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Heinz, Henry John, II (10 July 1908–23 February 1987), business executive and philanthropist, was born in Sewickley, Pennsylvania, the son of Howard Heinz, a business executive, and Elizabeth Grainger Rust. He was the grandson of Henry J. Heinz, the founder of H. J. Heinz Company, one of the largest international food processing and distribution corporations. Heinz, known as Jack, attended Yale University and graduated in 1931 with a B.A. in English. He pursued postgraduate studies in economics at Trinity College, Cambridge University, England (1931–1932)....

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Hershey, Milton Snavely (13 September 1857–13 October 1945), candy manufacturer, was born at his family’s homestead in Derry Church, Dauphin County, Pennsylvania, the son of Henry H. Hershey and Fannie B. Snavely. In search of elusive wealth and success, Henry Hershey moved his family numerous times, always failing at his varied business ventures, including farming, cough drop manufacturing, and sales. As a result of the instability, Milton’s formal education was haphazard, and he never went beyond the fourth grade....

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Kellogg, John Harvey (26 February 1852–14 December 1943), physician, surgeon, and health reformer, was born in rural Livingston County, Michigan, the son of John Preston Kellogg and Anne Stanley, farmers. In 1852 Kellogg’s parents accepted the religious teachings that led to the organization of the Seventh-day Adventist church in 1863. This decision had a marked influence on their son’s life. By 1856 the family had resettled in Battle Creek, Michigan. Part of the proceeds from the sale of their farm was used to relocate the infant Adventist publishing plant from Rochester, New York, to Battle Creek, where Kellogg’s father now operated a small store and broom shop....

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Kellogg, W. K. (07 April 1860–06 October 1951), founder of the Kellogg Company and the W. K. Kellogg Foundation, founder of the Kellogg Company and the W. K. Kellogg Foundation, was born Willie Keith Kellogg in Battle Creek, Michigan, the son of John Preston Kellogg, a broommaker and a leader of the newly established Seventh-day Adventist church, and his second wife, Ann Janette Stanley. Believing that Christ’s second coming was imminent, Kellogg’s parents provided only a scant education for most of the seven of their eleven children who survived infancy. By the time he was in his early teens, Kellogg, who legally changed his name to Will Keith and who preferred to be called W. K., had begun working as a traveling salesman of brooms, and by age nineteen he was manager of a broom factory in Dallas, Texas. Returning to Michigan in 1880, Kellogg completed a three-month business course at Parson’s Business College in Kalamazoo and went to work for his older brother, the flamboyant physician, author, and inventor Dr. ...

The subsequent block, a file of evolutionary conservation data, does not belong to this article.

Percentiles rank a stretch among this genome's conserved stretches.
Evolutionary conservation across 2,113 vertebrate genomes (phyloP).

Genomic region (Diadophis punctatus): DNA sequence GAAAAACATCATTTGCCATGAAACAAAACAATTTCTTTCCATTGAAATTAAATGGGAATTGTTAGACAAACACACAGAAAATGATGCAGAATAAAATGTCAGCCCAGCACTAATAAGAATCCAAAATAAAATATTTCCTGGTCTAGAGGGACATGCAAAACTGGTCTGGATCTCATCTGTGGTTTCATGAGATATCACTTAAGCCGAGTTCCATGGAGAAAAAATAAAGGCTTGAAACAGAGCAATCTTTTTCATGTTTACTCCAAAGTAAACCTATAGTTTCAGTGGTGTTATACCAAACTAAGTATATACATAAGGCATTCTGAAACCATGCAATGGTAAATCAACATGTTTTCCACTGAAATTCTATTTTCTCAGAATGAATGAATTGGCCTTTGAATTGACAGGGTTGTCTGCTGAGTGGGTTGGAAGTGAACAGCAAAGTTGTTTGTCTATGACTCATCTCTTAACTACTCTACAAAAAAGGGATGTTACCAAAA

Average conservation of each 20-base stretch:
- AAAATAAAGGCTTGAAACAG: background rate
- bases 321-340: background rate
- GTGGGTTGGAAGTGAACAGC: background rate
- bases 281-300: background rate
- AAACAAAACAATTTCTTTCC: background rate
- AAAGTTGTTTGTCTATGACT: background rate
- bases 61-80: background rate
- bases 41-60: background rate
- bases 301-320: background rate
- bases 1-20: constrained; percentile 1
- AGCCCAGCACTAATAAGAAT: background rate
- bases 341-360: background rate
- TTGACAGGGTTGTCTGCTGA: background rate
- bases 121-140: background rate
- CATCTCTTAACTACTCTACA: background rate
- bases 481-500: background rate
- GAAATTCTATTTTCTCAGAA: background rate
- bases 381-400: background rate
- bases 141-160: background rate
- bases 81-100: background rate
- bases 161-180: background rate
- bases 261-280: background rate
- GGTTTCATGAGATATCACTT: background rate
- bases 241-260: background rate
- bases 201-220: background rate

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Post, Marjorie Merriweather (15 March 1887–12 September 1973), business owner, entertainer, and philanthropist, was born in Springfield, Illinois, the daughter of Charles William Post, founder of Postum Cereal Company, and Ella Letitia Merriweather. After several of Charles Post’s entrepreneurial ventures failed, his family entered him in a sanitarium in Battle Creek, Michigan, in 1891. The sanitarium’s doctor, ...

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Sanders, Harland David (09 September 1890–16 December 1980), restaurateur, was born near Henryville, Indiana, the son of Wilbert Sanders and Margaret Dunlevy, poor farmers. Sanders had an abbreviated childhood. His father died when Sanders was five years old and this forced his mother to supplement the family income through occasional factory work. Beginning at age seven she left Sanders in charge of his two siblings, sometimes for days at a time. He began working at age ten and his formal schooling ended during the seventh grade. Sanders left home when he was twelve years old, although he remained close to his family....